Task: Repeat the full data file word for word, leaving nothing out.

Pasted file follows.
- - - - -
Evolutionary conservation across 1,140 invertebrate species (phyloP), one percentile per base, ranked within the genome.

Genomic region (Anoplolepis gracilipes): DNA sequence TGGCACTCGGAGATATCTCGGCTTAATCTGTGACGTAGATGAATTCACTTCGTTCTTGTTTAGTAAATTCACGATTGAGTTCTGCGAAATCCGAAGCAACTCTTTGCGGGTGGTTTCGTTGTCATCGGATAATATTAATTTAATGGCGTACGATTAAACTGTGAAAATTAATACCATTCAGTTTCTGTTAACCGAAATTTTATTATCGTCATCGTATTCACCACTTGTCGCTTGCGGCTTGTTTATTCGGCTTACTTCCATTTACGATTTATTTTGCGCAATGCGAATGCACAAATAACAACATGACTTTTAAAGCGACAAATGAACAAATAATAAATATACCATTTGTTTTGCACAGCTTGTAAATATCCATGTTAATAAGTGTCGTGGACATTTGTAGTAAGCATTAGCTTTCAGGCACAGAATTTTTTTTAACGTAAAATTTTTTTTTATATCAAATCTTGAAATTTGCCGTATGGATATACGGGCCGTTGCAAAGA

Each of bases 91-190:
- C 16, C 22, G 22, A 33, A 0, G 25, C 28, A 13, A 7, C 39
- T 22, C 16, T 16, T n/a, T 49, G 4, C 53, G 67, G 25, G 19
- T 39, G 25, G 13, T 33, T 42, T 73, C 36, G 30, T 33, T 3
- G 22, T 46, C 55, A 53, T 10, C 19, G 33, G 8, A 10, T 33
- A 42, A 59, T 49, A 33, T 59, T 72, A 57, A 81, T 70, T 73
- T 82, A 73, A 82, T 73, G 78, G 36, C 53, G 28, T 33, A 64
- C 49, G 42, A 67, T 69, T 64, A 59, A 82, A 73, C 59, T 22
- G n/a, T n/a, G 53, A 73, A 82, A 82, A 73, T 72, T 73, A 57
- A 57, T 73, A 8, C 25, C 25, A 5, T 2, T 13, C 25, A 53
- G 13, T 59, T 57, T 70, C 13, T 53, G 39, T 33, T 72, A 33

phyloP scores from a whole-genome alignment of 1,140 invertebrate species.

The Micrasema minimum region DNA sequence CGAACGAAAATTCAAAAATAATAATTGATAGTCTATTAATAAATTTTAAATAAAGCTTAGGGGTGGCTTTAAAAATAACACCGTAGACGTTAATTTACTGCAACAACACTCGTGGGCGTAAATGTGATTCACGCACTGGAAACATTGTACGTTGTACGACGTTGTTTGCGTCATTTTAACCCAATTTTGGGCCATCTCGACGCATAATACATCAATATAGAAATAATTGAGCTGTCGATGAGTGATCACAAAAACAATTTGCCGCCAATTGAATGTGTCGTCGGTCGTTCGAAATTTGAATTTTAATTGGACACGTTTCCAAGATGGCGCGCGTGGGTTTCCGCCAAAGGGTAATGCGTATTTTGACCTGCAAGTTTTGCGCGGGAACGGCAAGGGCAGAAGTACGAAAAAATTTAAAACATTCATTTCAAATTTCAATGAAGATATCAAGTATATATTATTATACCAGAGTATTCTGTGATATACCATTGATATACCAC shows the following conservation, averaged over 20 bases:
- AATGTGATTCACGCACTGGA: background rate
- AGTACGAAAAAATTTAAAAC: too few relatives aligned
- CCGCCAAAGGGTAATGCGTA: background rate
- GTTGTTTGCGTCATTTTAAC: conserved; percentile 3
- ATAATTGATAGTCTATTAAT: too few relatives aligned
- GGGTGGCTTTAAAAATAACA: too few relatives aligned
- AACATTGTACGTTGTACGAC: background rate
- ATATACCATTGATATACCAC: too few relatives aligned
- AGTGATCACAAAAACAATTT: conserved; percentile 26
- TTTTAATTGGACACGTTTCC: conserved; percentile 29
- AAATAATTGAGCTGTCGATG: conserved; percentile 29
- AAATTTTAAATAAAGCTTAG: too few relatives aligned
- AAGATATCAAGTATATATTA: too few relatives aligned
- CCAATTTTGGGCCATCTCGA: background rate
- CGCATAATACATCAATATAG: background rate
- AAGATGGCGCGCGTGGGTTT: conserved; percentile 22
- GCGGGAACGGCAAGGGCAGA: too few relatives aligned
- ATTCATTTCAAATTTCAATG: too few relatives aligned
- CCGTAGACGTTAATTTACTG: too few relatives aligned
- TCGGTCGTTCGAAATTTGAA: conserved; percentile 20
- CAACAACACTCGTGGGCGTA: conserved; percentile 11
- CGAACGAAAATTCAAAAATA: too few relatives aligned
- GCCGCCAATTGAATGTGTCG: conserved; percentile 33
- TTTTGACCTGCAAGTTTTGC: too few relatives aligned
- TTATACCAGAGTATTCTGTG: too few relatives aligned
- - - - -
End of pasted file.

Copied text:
Evolutionary conservation across 1,140 invertebrate species (phyloP), one percentile per base, ranked within the genome.

Genomic region (Anoplolepis gracilipes): DNA sequence TGGCACTCGGAGATATCTCGGCTTAATCTGTGACGTAGATGAATTCACTTCGTTCTTGTTTAGTAAATTCACGATTGAGTTCTGCGAAATCCGAAGCAACTCTTTGCGGGTGGTTTCGTTGTCATCGGATAATATTAATTTAATGGCGTACGATTAAACTGTGAAAATTAATACCATTCAGTTTCTGTTAACCGAAATTTTATTATCGTCATCGTATTCACCACTTGTCGCTTGCGGCTTGTTTATTCGGCTTACTTCCATTTACGATTTATTTTGCGCAATGCGAATGCACAAATAACAACATGACTTTTAAAGCGACAAATGAACAAATAATAAATATACCATTTGTTTTGCACAGCTTGTAAATATCCATGTTAATAAGTGTCGTGGACATTTGTAGTAAGCATTAGCTTTCAGGCACAGAATTTTTTTTAACGTAAAATTTTTTTTTATATCAAATCTTGAAATTTGCCGTATGGATATACGGGCCGTTGCAAAGA

Each of bases 91-190:
- C 16, C 22, G 22, A 33, A 0, G 25, C 28, A 13, A 7, C 39
- T 22, C 16, T 16, T n/a, T 49, G 4, C 53, G 67, G 25, G 19
- T 39, G 25, G 13, T 33, T 42, T 73, C 36, G 30, T 33, T 3
- G 22, T 46, C 55, A 53, T 10, C 19, G 33, G 8, A 10, T 33
- A 42, A 59, T 49, A 33, T 59, T 72, A 57, A 81, T 70, T 73
- T 82, A 73, A 82, T 73, G 78, G 36, C 53, G 28, T 33, A 64
- C 49, G 42, A 67, T 69, T 64, A 59, A 82, A 73, C 59, T 22
- G n/a, T n/a, G 53, A 73, A 82, A 82, A 73, T 72, T 73, A 57
- A 57, T 73, A 8, C 25, C 25, A 5, T 2, T 13, C 25, A 53
- G 13, T 59, T 57, T 70, C 13, T 53, G 39, T 33, T 72, A 33

phyloP scores from a whole-genome alignment of 1,140 invertebrate species.

The Micrasema minimum region DNA sequence CGAACGAAAATTCAAAAATAATAATTGATAGTCTATTAATAAATTTTAAATAAAGCTTAGGGGTGGCTTTAAAAATAACACCGTAGACGTTAATTTACTGCAACAACACTCGTGGGCGTAAATGTGATTCACGCACTGGAAACATTGTACGTTGTACGACGTTGTTTGCGTCATTTTAACCCAATTTTGGGCCATCTCGACGCATAATACATCAATATAGAAATAATTGAGCTGTCGATGAGTGATCACAAAAACAATTTGCCGCCAATTGAATGTGTCGTCGGTCGTTCGAAATTTGAATTTTAATTGGACACGTTTCCAAGATGGCGCGCGTGGGTTTCCGCCAAAGGGTAATGCGTATTTTGACCTGCAAGTTTTGCGCGGGAACGGCAAGGGCAGAAGTACGAAAAAATTTAAAACATTCATTTCAAATTTCAATGAAGATATCAAGTATATATTATTATACCAGAGTATTCTGTGATATACCATTGATATACCAC shows the following conservation, averaged over 20 bases:
- AATGTGATTCACGCACTGGA: background rate
- AGTACGAAAAAATTTAAAAC: too few relatives aligned
- CCGCCAAAGGGTAATGCGTA: background rate
- GTTGTTTGCGTCATTTTAAC: conserved; percentile 3
- ATAATTGATAGTCTATTAAT: too few relatives aligned
- GGGTGGCTTTAAAAATAACA: too few relatives aligned
- AACATTGTACGTTGTACGAC: background rate
- ATATACCATTGATATACCAC: too few relatives aligned
- AGTGATCACAAAAACAATTT: conserved; percentile 26
- TTTTAATTGGACACGTTTCC: conserved; percentile 29
- AAATAATTGAGCTGTCGATG: conserved; percentile 29
- AAATTTTAAATAAAGCTTAG: too few relatives aligned
- AAGATATCAAGTATATATTA: too few relatives aligned
- CCAATTTTGGGCCATCTCGA: background rate
- CGCATAATACATCAATATAG: background rate
- AAGATGGCGCGCGTGGGTTT: conserved; percentile 22
- GCGGGAACGGCAAGGGCAGA: too few relatives aligned
- ATTCATTTCAAATTTCAATG: too few relatives aligned
- CCGTAGACGTTAATTTACTG: too few relatives aligned
- TCGGTCGTTCGAAATTTGAA: conserved; percentile 20
- CAACAACACTCGTGGGCGTA: conserved; percentile 11
- CGAACGAAAATTCAAAAATA: too few relatives aligned
- GCCGCCAATTGAATGTGTCG: conserved; percentile 33
- TTTTGACCTGCAAGTTTTGC: too few relatives aligned
- TTATACCAGAGTATTCTGTG: too few relatives aligned